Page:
These notions have been put to dubious use, as has the slogan of "multiculturalism." The notion of multiculturalism was interpreted as promotion of "differences" and separation among various ethnic and national groups within the United States as well as in the world at large. Such interpretation of the concept of "multiculturalism" came at a time when the Cold War was ending and large areas previously beyond the direct reach of the multinational companies (particularly the former "Eastern Bloc," but also India and to some degree China as well) were being ripped open for exploitation under the banner of "liberalization." The promotion of segregation of identities among various ethnic and national groups within these states led inevitably to political conflicts and to the weakening of potential resistance to imperialism. A such ethnic and nationality group conflicts in turn further ensured global domination by the First World in the name of "maintaining the peace" in the post-Cold War era.

It is in this historical context (and while reading Sheila Rowbotham) that I found myself thinking of building bridges among women, rather than promoting the idea of "differences" according to the prevailing fashion of academic and political discourse. But I am also aware that I shall be misunderstood if I claim to agree with Sheila without examining the relevance of the fact that she is a white British feminist and I am an Indian (problematic concept) "colored" woman. This threshold dilemma arises because postmodernism in the academy does not allow me any other voice except standing against the West as "different." Indeed, I have generally found it very difficult to communicate with Western feminists (with a few exceptions of course) because when not feeling guilty for not "understanding" me, their predominant mode has been that of condescension. These experiences made me aware that I am supposed to remain comfortably "different" and alien in U.S. society or find support from the Indian community (which has its own oppressive mechanism to control their women, that I reject) for the rest of my life.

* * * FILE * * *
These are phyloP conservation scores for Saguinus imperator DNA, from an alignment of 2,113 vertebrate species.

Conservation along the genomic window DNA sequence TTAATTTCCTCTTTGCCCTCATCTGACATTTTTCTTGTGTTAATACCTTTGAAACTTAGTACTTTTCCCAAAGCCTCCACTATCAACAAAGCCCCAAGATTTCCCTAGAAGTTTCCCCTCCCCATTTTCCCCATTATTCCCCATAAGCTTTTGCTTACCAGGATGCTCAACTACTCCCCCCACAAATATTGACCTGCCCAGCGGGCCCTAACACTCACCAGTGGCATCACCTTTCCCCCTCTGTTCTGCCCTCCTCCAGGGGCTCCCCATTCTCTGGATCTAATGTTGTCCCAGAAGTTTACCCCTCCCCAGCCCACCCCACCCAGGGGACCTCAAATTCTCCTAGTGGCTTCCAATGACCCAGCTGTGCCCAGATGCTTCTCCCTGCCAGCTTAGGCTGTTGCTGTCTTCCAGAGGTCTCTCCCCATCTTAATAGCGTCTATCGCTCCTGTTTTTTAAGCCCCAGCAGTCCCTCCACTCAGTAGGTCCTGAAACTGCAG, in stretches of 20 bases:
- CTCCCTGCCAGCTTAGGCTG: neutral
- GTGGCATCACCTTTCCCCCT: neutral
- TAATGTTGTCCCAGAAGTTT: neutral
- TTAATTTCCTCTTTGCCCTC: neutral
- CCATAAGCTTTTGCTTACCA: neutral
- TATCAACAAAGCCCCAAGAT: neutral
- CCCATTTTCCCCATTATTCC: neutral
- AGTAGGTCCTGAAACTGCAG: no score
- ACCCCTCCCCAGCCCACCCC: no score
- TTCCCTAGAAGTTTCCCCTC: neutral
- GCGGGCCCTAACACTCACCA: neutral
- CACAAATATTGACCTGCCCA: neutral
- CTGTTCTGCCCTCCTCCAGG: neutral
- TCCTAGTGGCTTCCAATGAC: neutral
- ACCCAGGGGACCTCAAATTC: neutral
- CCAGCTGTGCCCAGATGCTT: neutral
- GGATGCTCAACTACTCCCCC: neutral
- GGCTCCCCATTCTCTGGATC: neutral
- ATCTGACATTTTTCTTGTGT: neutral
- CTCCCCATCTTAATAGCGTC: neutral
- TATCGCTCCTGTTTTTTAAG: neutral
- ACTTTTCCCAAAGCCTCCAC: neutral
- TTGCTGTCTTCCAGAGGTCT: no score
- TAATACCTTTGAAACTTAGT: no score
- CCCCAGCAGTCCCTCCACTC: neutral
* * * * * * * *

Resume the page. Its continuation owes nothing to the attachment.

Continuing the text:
I cannot accept this imposed reality because if I have to constantly define myself in opposition to the constructs of "otherness" thrust on me, then that would be the surest way to "othering" myself I am well aware that the moment one allows oneself to be subsumed within categories of "otherness" one automatically empowers what one is set against. What I seek instead is the creation of voices of dissent, of multiple points of attack and defense, sharply individuated yet linked.

Any theory, if it is to be of some practical use in the material world, must be capable not only of explaining material reality but also of providing a tool to act upon that reality. All of us know that today no country is formally a colony, but this does not mean that we are living in a postcolonial era. It only means that relations between First and Third World now

take a more concealed form. We are well aware of the debt-dependency of Third World economies, of the no longer subtle means of control exercised by the World Bank and the IMF. It is in this wider context that the link between the micro-politics of the academy and the macro-politics of imperialism exists. Therefore, it becomes imperative that scholars both from First and Third Worlds should be aware of the ways in which their investigative and interpretive studies promote or serve the designs of imperialism. As scholars our concern should be to find the lived truth of specific human relationships in specific historical circumstances and not the theories of inevitable incomprehension, of convenient relativism, that now flourish in the Anglo-Saxon academy.